Vegas is considering the Patriots a more legitimate contender in the post-Brady era now that they have a quarterback with a winning track record in their stable again. The team was preparing to go into the 2020 NFL season with second-year signal-caller Jarrett Stidham as the starter, with veteran backup Brian Hoyer the only other QB on the roster. New England showed confidence in Stidham by passing on several veteran quarterbacks who were available—including former Cincinnati Bengals star Andy Dalton—and declining to select one in this year’s NFL Draft, but the allure of bringing in Newton for a cheap price was likely too tempting for head coach Bill Belichick to pass up. Because of this move, the Pats are now 25-1 to win Super Bowl LV, slightly better than the 28-1 odds they were getting when Stidham was considered the lock to be the club’s starter. The Pats have also seen their chances of winning the division get better, moving from 17/10 down to 13/10, odds that tie them with the Buffalo Bills atop the list of AFC East contenders. New England is now in better shape to win its 12th consecutive division title, although an improved Buffalo squad and a New York Jets rival that could be sneaky good in 2020 will make it tougher for the Pats to keep their longstanding streak of AFC East crowns alive.
FOX Sports: NFL tweeted the latest odds to win the AFC in wake of the Newton signing, which has the Patriots (+750) trailing only the defending champion Kansas City Chiefs (+270) and Baltimore Ravens (+330), the team with the most regular season wins in the league last year:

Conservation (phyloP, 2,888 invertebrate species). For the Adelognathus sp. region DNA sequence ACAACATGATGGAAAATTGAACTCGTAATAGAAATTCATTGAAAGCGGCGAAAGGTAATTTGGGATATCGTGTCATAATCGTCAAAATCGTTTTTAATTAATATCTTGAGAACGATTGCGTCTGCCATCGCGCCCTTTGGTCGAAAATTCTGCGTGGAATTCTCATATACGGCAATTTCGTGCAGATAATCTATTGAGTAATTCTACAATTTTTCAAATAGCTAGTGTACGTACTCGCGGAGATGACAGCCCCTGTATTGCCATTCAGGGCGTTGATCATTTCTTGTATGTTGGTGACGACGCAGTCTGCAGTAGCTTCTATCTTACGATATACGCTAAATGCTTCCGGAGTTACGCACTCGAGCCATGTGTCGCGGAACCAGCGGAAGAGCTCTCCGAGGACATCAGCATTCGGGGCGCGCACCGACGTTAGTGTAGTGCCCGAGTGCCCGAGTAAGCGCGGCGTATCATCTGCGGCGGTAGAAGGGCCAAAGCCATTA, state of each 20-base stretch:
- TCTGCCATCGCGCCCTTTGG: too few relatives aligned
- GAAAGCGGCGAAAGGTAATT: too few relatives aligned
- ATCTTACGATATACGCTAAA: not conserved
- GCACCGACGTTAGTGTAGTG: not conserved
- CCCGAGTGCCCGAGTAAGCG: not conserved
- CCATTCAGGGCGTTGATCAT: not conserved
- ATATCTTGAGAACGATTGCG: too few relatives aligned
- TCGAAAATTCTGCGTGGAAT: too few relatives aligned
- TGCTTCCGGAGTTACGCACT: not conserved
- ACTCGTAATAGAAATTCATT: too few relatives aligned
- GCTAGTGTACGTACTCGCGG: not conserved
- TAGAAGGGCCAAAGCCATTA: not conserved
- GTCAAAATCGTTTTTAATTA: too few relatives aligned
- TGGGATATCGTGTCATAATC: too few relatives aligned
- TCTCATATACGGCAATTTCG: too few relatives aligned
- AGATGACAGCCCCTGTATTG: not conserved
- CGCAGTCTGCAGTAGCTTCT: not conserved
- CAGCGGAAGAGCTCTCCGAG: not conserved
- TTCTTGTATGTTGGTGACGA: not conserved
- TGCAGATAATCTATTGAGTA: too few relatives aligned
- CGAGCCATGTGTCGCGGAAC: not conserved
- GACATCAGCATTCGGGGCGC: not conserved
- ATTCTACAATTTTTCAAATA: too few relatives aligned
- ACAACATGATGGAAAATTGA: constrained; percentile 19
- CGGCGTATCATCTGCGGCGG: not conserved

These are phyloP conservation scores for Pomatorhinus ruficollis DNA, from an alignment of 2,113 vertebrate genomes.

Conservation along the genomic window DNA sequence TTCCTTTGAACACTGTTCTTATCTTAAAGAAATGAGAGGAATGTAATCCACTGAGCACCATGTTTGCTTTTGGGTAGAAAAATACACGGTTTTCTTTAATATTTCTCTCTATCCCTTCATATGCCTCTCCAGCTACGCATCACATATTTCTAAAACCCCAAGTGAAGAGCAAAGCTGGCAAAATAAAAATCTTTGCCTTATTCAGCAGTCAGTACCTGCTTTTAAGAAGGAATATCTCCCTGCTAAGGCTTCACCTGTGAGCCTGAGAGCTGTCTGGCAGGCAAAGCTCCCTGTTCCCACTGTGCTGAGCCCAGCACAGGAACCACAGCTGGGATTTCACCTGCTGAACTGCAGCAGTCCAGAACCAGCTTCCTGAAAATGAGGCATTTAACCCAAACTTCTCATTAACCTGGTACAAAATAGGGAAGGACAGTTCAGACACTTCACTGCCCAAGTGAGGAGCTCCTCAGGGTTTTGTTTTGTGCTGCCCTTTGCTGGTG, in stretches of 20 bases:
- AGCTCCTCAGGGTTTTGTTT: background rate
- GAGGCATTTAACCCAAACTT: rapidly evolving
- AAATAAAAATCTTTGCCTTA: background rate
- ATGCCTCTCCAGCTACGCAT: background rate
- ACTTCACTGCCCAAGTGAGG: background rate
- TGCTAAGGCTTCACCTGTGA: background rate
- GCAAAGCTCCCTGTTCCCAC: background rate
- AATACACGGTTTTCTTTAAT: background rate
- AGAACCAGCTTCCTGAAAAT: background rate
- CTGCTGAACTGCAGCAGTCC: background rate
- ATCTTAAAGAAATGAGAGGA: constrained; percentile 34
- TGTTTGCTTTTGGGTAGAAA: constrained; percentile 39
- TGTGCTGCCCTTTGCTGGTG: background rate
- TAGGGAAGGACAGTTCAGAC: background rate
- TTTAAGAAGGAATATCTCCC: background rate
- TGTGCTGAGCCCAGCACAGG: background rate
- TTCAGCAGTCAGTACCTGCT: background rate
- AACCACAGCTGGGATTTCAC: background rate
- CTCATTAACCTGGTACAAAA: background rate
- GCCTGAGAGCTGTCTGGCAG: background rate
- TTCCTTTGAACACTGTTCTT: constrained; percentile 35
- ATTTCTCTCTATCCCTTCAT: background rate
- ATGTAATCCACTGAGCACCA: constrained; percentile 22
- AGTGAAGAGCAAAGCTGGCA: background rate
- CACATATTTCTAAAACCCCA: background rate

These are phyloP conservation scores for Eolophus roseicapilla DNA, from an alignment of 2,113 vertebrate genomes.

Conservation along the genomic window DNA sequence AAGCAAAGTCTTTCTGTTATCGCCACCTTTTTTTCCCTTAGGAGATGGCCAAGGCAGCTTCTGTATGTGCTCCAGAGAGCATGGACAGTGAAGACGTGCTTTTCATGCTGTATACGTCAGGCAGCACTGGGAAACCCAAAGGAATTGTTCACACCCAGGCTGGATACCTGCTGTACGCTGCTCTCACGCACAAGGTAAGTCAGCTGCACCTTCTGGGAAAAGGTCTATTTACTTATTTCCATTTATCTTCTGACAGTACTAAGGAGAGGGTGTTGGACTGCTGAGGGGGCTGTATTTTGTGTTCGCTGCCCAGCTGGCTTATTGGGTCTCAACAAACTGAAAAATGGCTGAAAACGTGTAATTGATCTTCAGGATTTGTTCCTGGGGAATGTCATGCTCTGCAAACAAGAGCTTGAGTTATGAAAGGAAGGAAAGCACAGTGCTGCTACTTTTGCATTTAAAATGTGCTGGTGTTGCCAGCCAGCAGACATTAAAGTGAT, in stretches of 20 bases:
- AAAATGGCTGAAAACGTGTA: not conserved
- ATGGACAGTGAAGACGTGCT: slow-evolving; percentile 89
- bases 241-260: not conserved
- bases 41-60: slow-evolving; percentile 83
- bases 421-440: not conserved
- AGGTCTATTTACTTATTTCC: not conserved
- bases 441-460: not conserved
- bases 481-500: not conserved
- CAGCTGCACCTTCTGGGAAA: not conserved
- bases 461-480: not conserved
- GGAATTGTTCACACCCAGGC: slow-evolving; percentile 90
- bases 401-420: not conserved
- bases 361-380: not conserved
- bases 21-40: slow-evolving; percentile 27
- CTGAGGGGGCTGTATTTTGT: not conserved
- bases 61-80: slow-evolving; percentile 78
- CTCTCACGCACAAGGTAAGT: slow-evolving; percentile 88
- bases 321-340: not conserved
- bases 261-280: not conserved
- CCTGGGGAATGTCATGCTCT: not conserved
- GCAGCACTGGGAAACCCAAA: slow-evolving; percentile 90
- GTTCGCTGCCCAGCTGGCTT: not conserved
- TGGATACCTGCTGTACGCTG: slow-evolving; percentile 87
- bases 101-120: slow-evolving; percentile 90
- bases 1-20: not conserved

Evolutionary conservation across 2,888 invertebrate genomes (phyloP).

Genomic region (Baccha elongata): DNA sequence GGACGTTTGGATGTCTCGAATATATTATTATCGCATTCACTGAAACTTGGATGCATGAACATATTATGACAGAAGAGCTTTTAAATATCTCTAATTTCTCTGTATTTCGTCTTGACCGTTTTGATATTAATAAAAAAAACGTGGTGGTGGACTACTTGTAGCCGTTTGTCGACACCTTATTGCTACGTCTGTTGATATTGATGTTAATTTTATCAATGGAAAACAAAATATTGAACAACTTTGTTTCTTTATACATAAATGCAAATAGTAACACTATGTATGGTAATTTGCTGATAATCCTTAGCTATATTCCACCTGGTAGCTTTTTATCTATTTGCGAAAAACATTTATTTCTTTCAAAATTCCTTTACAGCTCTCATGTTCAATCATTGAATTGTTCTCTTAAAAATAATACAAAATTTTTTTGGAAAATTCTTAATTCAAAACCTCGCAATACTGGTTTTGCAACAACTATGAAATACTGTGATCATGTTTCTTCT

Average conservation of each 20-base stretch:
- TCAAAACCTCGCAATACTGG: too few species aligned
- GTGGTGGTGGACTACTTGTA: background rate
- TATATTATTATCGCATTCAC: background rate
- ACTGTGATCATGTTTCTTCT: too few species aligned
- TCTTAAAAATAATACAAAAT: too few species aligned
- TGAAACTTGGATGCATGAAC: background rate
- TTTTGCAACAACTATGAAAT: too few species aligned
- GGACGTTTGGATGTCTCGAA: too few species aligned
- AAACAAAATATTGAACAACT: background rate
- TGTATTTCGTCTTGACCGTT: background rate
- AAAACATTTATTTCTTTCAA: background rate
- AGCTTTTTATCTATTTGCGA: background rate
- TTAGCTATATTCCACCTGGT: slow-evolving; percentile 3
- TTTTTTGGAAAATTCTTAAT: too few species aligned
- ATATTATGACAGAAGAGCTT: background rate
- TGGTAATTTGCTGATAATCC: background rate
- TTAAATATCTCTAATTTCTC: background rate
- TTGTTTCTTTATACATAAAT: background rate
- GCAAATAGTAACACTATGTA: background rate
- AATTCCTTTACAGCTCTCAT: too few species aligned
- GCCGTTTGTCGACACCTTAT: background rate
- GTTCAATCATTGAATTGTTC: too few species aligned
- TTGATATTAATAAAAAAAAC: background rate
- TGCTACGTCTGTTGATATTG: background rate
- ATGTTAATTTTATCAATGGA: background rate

Now that Newton is coming to New England for a chance to win a title and prove he still has what it takes to be a starting-caliber quarterback, his odds to take home the NFL Comeback Player of the Year award have greatly improved. Cam went from falling towards the middle of the realistic contender pack at 10-1 down to 4.5-1, a line that indicates only two players are thought to have a better shot at capturing the hardware this year: Steelers quarterback Ben Roethlisberger (3.5-1), who played in just one full game before being lost to injury for the 2019 season, and Buccaneers tight end Rob Gronkowski (3.5-1), who came out of retirement after one year to join Tom Brady in Tampa. It is shaping up to be a tight race—don’t count out Texans star defensive end J.J. Watt (6-1), who made a massive impact in the playoffs after missing the latter half of the 2019 regular season with a torn pectoral, or Lions quarterback Matthew Stafford (7-1), who sat the final half of last year battling a back injury—but Newton could pull ahead of them all if he shows off the talent that made him the No. 1 overall pick in 2011 and helped guide the Panthers to four postseason berths—including a Super Bowl 50 appearance—during his tenure with the organization.